Saturday, March 31, 2012

The sands of time

I wrote this two years ago. It's rather special, and today is the right time to share it once again with all of you!
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It was a call from my elder brother, a doctor himself, that alerted me to the possibility. It was a second call 10 minutes later that jolted me into action. I rushed to the hospital. And found my father on the ICU bed. He was no more.

On 31st of March 2002, I was on a routine visit to the Indore centre of Professional Tutorials. It was a Sunday, but an audit was overdue, and I was conducting it alongwith the entire team at the centre. Around 12:45pm, my mobile phone rang. Deep into the audit, it took me some rings before I took the call. "Come to the hospital, Dad is not well", said my brother from the other side. "Sure, I will", I said and continued with the audit, hoping to finish it in another 30 minutes. In just 10 minutes, the phone rang again and my brother, slightly more impatient this time round, said "Come NOW."

I rushed out of the office knowing fully well what that tone of voice could mean. And my worst fears were proven true when I entered the ICU of the hospital. My father was on the bed, and a doctor was desperately trying to arouse him from his sleep, pushing a big needle into his heart, with some medicine that's supposed to act as a life-safer in cardiac arrests. I realised that the time has come for me to realise what he had told me earlier on more than one occasions -"A day will come when you will have to realise that we all travel alone, and it is our duty to give happiness to as many as we can in this journey. We must give back to society much more than we take from it."

These were precisely the words I used while designing the obituary advt in next day's newspapers. I hope it gave him happiness that I remembered.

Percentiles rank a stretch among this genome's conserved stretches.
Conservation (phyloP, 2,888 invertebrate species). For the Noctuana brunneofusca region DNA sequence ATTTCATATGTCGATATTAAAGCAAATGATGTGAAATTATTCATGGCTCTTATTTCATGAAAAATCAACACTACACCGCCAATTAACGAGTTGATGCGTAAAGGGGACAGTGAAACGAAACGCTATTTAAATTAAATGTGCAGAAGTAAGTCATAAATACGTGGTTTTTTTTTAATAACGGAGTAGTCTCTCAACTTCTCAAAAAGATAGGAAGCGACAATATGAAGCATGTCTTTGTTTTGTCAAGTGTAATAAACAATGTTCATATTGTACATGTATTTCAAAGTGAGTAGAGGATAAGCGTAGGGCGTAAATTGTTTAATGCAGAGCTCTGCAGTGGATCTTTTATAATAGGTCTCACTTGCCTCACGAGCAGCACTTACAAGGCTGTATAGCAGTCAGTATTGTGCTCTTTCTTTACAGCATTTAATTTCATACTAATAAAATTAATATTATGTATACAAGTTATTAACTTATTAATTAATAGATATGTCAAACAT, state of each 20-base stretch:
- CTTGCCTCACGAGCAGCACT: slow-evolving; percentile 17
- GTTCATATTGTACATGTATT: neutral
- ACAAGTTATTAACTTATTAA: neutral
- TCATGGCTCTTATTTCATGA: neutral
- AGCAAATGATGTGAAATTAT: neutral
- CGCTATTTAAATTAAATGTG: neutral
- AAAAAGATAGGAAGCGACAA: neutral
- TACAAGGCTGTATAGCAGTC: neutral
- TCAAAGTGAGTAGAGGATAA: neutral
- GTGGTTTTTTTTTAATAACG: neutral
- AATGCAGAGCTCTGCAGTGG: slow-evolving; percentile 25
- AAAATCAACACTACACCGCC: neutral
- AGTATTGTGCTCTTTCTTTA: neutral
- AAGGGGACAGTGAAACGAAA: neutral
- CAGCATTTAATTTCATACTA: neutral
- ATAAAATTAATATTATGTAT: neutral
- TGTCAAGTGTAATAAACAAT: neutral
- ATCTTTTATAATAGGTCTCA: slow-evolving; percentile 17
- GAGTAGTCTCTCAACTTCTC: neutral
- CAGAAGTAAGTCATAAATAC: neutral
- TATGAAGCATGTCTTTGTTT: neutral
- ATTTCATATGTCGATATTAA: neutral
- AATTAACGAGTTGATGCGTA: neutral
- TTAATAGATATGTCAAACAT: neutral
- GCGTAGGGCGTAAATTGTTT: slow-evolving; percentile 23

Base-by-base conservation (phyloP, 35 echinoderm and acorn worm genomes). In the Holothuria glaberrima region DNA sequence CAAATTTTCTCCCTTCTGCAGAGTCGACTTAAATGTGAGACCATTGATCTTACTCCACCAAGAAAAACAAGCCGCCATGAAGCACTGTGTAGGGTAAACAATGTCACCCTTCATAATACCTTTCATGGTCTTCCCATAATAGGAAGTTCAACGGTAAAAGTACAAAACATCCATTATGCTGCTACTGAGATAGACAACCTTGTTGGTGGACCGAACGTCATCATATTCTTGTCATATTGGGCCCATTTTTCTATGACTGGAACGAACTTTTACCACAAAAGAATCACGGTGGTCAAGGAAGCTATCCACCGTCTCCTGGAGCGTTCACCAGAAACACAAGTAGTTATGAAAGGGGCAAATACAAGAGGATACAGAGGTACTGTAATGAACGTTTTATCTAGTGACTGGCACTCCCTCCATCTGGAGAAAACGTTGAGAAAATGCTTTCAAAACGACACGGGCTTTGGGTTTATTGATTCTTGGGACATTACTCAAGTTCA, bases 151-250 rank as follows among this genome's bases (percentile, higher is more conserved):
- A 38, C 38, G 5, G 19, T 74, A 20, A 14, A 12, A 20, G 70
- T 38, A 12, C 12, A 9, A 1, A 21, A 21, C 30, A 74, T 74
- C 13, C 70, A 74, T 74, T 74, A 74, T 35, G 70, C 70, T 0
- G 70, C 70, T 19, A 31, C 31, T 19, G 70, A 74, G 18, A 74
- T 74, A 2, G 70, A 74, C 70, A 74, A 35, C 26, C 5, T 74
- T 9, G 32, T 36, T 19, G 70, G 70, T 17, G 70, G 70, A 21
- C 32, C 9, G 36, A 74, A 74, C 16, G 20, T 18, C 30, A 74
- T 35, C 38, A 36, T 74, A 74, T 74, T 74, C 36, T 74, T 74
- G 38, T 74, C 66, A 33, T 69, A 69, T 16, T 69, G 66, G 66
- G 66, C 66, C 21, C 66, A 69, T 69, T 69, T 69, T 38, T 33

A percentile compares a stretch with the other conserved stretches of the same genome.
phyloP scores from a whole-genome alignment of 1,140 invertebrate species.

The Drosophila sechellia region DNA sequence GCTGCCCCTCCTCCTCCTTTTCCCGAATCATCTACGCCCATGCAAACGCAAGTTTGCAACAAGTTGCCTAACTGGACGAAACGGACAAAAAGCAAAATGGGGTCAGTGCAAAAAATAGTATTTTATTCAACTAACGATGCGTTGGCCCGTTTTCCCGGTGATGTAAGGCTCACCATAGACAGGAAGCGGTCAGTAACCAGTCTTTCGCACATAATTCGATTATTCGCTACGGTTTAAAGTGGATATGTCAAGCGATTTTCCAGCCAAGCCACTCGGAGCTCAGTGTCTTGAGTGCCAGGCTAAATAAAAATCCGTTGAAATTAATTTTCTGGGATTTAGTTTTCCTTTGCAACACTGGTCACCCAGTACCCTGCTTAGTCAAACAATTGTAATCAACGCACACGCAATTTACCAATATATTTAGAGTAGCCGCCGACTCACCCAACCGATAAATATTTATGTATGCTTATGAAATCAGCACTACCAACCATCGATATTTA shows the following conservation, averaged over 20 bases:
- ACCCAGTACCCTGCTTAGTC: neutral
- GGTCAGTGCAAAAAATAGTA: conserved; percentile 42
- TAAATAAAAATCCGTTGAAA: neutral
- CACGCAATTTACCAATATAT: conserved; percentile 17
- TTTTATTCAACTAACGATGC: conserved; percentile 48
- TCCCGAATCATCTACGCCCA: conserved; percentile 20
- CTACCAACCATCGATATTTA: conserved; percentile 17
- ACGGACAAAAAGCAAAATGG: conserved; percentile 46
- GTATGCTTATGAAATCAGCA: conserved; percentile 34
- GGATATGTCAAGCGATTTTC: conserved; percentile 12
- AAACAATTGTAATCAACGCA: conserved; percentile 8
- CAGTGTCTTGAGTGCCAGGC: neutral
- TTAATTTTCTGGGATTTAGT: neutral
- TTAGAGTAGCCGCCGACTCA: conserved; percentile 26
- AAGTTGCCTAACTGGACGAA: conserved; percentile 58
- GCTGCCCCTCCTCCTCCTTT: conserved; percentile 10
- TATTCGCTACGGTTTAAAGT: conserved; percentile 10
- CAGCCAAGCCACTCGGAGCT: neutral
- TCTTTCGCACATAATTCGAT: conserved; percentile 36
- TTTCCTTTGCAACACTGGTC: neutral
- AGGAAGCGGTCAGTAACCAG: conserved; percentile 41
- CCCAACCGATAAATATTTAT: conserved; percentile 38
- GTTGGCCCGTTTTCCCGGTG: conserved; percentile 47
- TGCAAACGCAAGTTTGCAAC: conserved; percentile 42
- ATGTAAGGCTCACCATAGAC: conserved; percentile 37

Monday, March 19, 2012

Indian GDP's explosive imbalance

Let truth prevail
It makes for an impressive headline across India's newspapers each year - "Services sector leads sectoral growth once again; clocks double-digit growth, pushes GDP above 7%".
The latest Economic Survey of India (2011-12) presented in March 2012 pegs the share of Services in India's GDP at a staggering 59%. Agriculture and Industry both account for the rest.

Such a figure not only makes a great headline, but creates a great comfort zone for our politicians. They love it. It gives them something to showcase, and hide the systemic faults. It creates a strong illusion that the entire economy is moving forward at a good pace. An illusion that somehow the great discomfort that stems from poor contributions from both the agriculture and industry sectors can be padded using the impressive growth figures of the services sector. And to top it, taxing this sector gives easy recourse to funds.

But the truth is far from this.

The truth is :
Among the three, the Services sector - by its very nature - is the poorest employer of people. And when such a sector starts dominating the GDP with the wild swagger that we see today, it's the most visible sign that a stage of imbalance has already been reached.

The risk of such an imbalance is clear : Large employment disparity, leading to social chaos. 

Trained manpower is in abundant shortage
India is a huge country, with present population nearing 120 crores (1.2 billion) people. Services sector at present does not employ more than 10-15% of the population. A huge 75% plus of India's working population works in its most unproductive sectors - agriculture and industry.

We cannot ever hope that the service sector will become the biggest employer, or a mass-rapid employer, because it needs "skilled" manpower, and those skills take time to develop; and it has been proven through many studies that the Indian mainstream education system has shamefully failed in staying apace with what corporates want today. Even the National Skills Development Mission cannot hope to remedy the situation because by the time its efforts will start paying off in a big way (if they ever), the imbalance will have tilted the ship over.

Saturday, March 3, 2012

Why reading is no longer a popular sport,
How do I start?
Talk to any young person and you realise that the one habit that has taken the maximum hit due to other temptations of the modern world is "reading".

It seems that the young have simply either given up reading, or have restricted themselves to the narrow niches of their professional needs. Broad, generalist readers are a diminishing community. If things go the way they are, it's a matter of time before a fitting RIP is written for this tribe.